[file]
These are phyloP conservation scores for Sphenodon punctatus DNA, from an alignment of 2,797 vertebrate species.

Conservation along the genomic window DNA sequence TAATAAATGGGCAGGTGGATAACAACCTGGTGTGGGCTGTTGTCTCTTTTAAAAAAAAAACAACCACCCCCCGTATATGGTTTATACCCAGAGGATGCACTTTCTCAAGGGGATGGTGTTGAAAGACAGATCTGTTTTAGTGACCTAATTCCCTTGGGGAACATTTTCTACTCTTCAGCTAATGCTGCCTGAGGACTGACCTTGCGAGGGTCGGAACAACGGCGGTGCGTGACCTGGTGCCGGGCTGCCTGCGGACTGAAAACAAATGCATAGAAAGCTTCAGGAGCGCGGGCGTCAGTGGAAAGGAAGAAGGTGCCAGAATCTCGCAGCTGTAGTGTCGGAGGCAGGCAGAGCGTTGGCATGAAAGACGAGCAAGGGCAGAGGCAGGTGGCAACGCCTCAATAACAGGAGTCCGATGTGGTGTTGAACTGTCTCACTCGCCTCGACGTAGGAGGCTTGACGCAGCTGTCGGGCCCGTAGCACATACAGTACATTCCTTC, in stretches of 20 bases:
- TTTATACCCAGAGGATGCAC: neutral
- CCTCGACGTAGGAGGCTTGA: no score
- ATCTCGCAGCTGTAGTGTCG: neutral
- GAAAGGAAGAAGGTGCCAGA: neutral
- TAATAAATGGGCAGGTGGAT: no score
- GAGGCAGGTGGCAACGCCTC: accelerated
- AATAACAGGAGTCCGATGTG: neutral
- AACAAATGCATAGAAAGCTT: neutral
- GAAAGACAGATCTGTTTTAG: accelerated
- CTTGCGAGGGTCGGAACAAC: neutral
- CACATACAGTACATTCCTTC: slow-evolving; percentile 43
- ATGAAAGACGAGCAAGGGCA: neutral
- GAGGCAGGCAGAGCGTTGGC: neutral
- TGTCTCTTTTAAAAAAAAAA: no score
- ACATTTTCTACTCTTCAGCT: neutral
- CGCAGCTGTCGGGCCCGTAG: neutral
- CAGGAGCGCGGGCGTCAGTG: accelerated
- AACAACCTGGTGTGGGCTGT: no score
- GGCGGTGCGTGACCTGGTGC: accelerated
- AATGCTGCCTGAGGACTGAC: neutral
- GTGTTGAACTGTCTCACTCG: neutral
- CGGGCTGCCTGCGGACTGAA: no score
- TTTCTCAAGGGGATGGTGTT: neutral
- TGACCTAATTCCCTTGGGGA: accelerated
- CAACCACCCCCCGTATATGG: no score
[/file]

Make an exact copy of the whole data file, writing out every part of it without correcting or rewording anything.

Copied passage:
These are phyloP conservation scores for Sphenodon punctatus DNA, from an alignment of 2,797 vertebrate species.

Conservation along the genomic window DNA sequence TAATAAATGGGCAGGTGGATAACAACCTGGTGTGGGCTGTTGTCTCTTTTAAAAAAAAAACAACCACCCCCCGTATATGGTTTATACCCAGAGGATGCACTTTCTCAAGGGGATGGTGTTGAAAGACAGATCTGTTTTAGTGACCTAATTCCCTTGGGGAACATTTTCTACTCTTCAGCTAATGCTGCCTGAGGACTGACCTTGCGAGGGTCGGAACAACGGCGGTGCGTGACCTGGTGCCGGGCTGCCTGCGGACTGAAAACAAATGCATAGAAAGCTTCAGGAGCGCGGGCGTCAGTGGAAAGGAAGAAGGTGCCAGAATCTCGCAGCTGTAGTGTCGGAGGCAGGCAGAGCGTTGGCATGAAAGACGAGCAAGGGCAGAGGCAGGTGGCAACGCCTCAATAACAGGAGTCCGATGTGGTGTTGAACTGTCTCACTCGCCTCGACGTAGGAGGCTTGACGCAGCTGTCGGGCCCGTAGCACATACAGTACATTCCTTC, in stretches of 20 bases:
- TTTATACCCAGAGGATGCAC: neutral
- CCTCGACGTAGGAGGCTTGA: no score
- ATCTCGCAGCTGTAGTGTCG: neutral
- GAAAGGAAGAAGGTGCCAGA: neutral
- TAATAAATGGGCAGGTGGAT: no score
- GAGGCAGGTGGCAACGCCTC: accelerated
- AATAACAGGAGTCCGATGTG: neutral
- AACAAATGCATAGAAAGCTT: neutral
- GAAAGACAGATCTGTTTTAG: accelerated
- CTTGCGAGGGTCGGAACAAC: neutral
- CACATACAGTACATTCCTTC: slow-evolving; percentile 43
- ATGAAAGACGAGCAAGGGCA: neutral
- GAGGCAGGCAGAGCGTTGGC: neutral
- TGTCTCTTTTAAAAAAAAAA: no score
- ACATTTTCTACTCTTCAGCT: neutral
- CGCAGCTGTCGGGCCCGTAG: neutral
- CAGGAGCGCGGGCGTCAGTG: accelerated
- AACAACCTGGTGTGGGCTGT: no score
- GGCGGTGCGTGACCTGGTGC: accelerated
- AATGCTGCCTGAGGACTGAC: neutral
- GTGTTGAACTGTCTCACTCG: neutral
- CGGGCTGCCTGCGGACTGAA: no score
- TTTCTCAAGGGGATGGTGTT: neutral
- TGACCTAATTCCCTTGGGGA: accelerated
- CAACCACCCCCCGTATATGG: no score